By the way, in the gallery there is a shot of five ’77 TAs and a GMC motorhome that was part of the Trans Am Territory promotion. It is included in Michael Lamm’s great book, The Fabulous Firebird. One day at GM Design they picked out several TAs in the parking lot for the shot. The yellow TA was my car.

The Trans Am was named for a racing series of the same name, which included such pony cars as the Ford Mustang, Chevrolet Camaro, Dodge Challenger and AMC Javelin, each of which was limited to a 5-liter V-8 engine.

We owned very mild versions of two of these. Our first new second car was a brown 1973 Javelin with the 304 V-8 and automatic. It was the first car I, uh, legally drove. It had bucket seats and console, which was cool. It did not have power brakes, which one could get used to; it also didn’t have a parking brake indicator light, which led to a few interesting moments when one tried to drive without releasing the parking brake. It was fun to sit in the front seats of that car, but not so much in the back.

Note: Not our actual car.

Twelve years later, my mother got a red 1985 Camaro, because her oldest son kept using the 1975 Caprice, about which I have previously written. The Camaro had the 2.8 liter V-6 and automatic. It was an unusually reliable car for a GM product of the day; the only problem I recall with it was that the shifter knob kept coming apart until a recall. The problem that fit in the category of Feature, Not Bug was that that Camaro was so low that I had to put my hand on the ground first to get out.

Note: Not actual car, I think.

Between Javelin and Camaro ownership, the motorheads at my middle school (none of whom of course could legally drive) there was an ongoing argument about the Trans Am and the Corvette. The late ’70s C3 had the L-48 350 V-8 engine standard, with the L-82 350 V-8, with 40 more horsepower, optional. The standard Trans Am had a 400 V-8 with the same horsepower as the L-48, with the “T/A 6.6” V-8 adding 20 more horsepower.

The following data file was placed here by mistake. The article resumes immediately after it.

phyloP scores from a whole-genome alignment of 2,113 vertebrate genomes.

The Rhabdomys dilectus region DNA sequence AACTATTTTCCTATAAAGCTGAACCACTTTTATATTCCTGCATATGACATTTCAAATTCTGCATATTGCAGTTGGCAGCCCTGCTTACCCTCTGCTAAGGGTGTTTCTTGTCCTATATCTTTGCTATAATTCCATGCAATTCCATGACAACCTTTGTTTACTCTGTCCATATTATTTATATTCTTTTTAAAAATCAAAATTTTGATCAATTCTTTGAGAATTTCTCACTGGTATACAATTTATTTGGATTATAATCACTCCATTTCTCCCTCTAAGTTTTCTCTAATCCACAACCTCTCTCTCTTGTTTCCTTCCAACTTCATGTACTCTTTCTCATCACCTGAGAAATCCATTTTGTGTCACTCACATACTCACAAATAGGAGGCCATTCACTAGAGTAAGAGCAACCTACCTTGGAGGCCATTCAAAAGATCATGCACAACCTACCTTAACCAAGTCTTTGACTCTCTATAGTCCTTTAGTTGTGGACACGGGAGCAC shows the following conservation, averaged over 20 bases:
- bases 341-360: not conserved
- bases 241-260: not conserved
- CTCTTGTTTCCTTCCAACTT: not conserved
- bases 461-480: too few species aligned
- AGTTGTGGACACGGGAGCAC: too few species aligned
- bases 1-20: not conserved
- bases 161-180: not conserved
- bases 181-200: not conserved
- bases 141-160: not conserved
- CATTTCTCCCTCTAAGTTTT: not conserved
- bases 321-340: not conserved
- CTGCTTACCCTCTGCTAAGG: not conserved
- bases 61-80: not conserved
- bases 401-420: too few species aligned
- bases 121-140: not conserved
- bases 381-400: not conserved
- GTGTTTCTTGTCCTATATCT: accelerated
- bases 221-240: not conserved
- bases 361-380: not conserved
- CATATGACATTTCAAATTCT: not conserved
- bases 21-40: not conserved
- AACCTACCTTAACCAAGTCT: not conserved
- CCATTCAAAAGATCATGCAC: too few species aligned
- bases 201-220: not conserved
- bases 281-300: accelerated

Both cars are an example of 1970s taste, such as it was:


You could logically guess that I pined for the Corvette. I was a subscriber to Motor Trend magazine (motto: Every Car’s Great!), and when it reviewed the ’77 I pored over every word, including the red bubble on top of the antenna for the AM/FM/CB radio. (Don’t ask me how I remember that, good buddy.)

The reason the Trans Am became so popular in the late ’70s wasn’t just “Smokey and the Bandit” (starring ’70s icon Burt Reynolds), but because there were few other choices for a hot car. (“Hot” as in high performance, such as it was in the day, not “hot” for stolen.) Besides the Corvette (which was more expensive and lacked any back seat, as opposed to pony cars’ Back Seat in Name Only) … well, AMC killed the Javelin, and Chrysler killed the Plymouth Barracuda and Dodge Challenger. Chevy killed the Camaro Z-28 in 1975, only to bring it back in late 1977 after noticing Trans Am sales. Ford’s Mustang II was based on the Pinto, and without a V-8 until 1975, one year before Ford introduced the Cobra II package powered by a 140-horsepower V-8.

The ultimate Trans Am is the Special Edition T/A, available in black with gold bird thing on the hood or gold with black thing on the hood. According to this site, the correct combination — the T/A 6.6, 4-speed manual and T-tops — was chosen by 2,699 buyers.